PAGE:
Tom says they are looking to diversify their rotation by sowing summer crops such as sunflowers.
“The question has always been ‘Can we grow a summer crop?’,” he says. “The way I’m looking at it now is that we might be able to grow a winter cover crop for more ground cover and, to introduce some diversity into the system, spray that crop out and sow sunflowers into it. That decision will be made based on whether or not there is enough plant-available water.
“Sunflowers are very good at extracting water that wheat and canola can’t. So we are drying out the profile and by having a winter cover crop we’re creating more cover, more plant diversity and getting a legume into our system.
“By doing that we will hopefully be able to grow a summer crop that is beneficial to our end goal – good soil health.”
PHOTO: Deanna Lush
As farms get bigger with fewer people on the ground to do the work and make management decisions, AgByte director and agronomist Leighton Wilksch predicts predicts that the popularity of soil moisture probes will increase.
Mr Wilksch, who specialises in the installation and management of soil moisture probes, says the probes have extremely accurate sensors every 10 centimetres, which tell the grower where the moisture is in the soil profile and from where the plant roots are actively drawing moisture. However, this information only comes from an area of about 10cm radius around the probe.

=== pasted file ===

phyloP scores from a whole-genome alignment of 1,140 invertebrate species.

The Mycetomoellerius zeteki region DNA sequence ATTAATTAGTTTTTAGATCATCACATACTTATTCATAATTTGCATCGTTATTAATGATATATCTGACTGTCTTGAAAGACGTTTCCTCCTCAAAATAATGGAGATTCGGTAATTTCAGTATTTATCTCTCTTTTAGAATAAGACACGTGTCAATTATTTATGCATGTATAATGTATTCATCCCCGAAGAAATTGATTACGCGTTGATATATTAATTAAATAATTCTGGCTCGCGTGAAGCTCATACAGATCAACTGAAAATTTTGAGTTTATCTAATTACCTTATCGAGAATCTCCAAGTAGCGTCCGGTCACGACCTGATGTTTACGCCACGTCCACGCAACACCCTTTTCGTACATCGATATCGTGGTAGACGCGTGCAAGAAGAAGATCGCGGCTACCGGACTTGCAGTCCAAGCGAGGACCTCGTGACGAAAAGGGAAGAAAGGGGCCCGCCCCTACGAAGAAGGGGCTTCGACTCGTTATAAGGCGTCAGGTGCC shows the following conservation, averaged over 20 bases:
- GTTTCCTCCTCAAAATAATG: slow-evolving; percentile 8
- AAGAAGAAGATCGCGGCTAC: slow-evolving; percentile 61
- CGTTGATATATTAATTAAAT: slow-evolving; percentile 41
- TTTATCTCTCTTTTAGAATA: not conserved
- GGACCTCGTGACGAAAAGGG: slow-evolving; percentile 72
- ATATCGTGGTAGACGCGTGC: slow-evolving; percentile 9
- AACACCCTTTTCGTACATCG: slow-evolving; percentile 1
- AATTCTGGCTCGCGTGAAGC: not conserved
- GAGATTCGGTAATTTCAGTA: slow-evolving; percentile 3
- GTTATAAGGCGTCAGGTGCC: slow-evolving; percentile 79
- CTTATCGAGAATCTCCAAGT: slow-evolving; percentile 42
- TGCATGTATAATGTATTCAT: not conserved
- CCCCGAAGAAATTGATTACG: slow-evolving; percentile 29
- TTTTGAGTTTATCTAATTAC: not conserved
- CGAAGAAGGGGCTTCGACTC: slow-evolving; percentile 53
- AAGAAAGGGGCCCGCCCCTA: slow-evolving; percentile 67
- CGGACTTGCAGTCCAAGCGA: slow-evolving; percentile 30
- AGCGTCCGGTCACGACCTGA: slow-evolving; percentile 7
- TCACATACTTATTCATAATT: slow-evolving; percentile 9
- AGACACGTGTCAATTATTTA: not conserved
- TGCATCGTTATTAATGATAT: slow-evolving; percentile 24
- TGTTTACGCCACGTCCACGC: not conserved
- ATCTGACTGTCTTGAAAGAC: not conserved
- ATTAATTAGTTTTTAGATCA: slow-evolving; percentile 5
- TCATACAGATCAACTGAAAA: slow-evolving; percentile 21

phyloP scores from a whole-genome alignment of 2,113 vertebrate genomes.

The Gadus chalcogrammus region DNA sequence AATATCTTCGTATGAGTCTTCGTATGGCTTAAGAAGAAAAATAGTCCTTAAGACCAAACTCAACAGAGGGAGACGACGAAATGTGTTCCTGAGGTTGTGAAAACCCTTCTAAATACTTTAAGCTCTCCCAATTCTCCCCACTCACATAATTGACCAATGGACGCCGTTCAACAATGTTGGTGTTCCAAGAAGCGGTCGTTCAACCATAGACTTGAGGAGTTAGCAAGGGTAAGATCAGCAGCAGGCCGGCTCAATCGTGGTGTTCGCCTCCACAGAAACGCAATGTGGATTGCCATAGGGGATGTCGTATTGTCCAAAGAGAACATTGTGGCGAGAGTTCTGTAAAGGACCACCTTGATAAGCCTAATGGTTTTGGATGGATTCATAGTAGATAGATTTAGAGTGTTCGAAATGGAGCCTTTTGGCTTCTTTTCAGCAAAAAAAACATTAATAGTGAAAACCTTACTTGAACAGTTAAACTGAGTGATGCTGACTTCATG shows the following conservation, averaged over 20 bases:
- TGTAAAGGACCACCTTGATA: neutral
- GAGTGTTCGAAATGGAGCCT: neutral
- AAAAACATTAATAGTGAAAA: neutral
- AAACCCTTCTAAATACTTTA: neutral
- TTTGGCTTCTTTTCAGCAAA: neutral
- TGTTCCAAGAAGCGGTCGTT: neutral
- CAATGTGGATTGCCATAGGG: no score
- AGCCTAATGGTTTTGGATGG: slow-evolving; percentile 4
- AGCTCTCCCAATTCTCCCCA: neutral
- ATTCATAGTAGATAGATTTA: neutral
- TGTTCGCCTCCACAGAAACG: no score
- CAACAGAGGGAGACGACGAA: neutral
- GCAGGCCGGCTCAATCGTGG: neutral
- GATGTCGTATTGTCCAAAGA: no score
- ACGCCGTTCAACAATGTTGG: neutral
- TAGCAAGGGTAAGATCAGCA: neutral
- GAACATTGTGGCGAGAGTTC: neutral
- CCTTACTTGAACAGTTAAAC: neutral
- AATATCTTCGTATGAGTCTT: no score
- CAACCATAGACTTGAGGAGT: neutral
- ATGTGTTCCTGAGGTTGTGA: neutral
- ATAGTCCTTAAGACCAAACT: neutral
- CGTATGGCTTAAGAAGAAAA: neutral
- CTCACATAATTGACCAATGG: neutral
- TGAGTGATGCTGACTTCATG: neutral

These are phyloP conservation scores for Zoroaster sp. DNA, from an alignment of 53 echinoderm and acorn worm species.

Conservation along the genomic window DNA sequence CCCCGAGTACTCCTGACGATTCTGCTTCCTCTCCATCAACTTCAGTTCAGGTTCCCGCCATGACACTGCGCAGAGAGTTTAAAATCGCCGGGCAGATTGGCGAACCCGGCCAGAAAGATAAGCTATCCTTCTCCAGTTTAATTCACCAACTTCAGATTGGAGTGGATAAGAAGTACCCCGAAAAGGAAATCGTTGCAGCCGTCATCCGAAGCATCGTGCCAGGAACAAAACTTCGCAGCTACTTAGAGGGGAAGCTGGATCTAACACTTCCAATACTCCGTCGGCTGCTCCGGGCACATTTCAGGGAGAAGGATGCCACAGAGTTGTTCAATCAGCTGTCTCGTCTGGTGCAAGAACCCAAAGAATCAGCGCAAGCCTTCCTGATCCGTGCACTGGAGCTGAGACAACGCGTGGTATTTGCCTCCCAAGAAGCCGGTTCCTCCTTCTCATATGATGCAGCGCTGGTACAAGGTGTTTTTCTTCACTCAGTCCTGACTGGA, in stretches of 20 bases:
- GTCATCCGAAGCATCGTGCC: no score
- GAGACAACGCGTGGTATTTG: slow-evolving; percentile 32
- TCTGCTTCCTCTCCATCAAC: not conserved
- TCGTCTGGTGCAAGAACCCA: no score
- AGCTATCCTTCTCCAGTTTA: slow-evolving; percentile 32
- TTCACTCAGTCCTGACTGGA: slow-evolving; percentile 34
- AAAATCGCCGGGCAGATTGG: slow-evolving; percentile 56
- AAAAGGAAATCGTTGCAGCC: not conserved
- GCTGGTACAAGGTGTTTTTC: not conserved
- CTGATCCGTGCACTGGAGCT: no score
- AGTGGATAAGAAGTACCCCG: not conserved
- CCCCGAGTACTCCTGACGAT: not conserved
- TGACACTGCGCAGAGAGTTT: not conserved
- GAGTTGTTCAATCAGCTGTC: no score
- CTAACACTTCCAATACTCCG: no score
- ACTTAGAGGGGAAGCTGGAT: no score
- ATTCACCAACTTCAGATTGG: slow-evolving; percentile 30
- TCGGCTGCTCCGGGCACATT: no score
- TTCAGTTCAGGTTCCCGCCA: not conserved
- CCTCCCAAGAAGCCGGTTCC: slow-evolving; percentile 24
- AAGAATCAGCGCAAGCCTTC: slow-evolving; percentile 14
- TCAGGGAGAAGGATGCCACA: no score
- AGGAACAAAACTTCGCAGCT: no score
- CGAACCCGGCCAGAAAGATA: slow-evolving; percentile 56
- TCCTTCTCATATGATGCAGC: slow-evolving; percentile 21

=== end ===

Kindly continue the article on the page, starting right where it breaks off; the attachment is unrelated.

“As a result, it’s important to ensure the probe is installed in a representative soil type for the paddock or farm,” Mr Wilksch says.
“The real power of the data, particularly in August and September, is that you can see where plant roots are extracting moisture and how much moisture is left to help the crop reach its yield potential.
“The other major benefit is the year-on-year analysis of the data. Once a grower has had a probe in for three years, the software can display a graph to compare years and crop water use.”
Mr Wilksch says the three management areas in which probes help decision-making are when and what to plant, nitrogen and other nutrient decisions, and during spring when it is possible to estimate yield based on the amount of plant-available water in the profile.
“I’ve had clients make decisions such as putting more or less canola in or planting wheat early based on the data they have from the probes,” he says.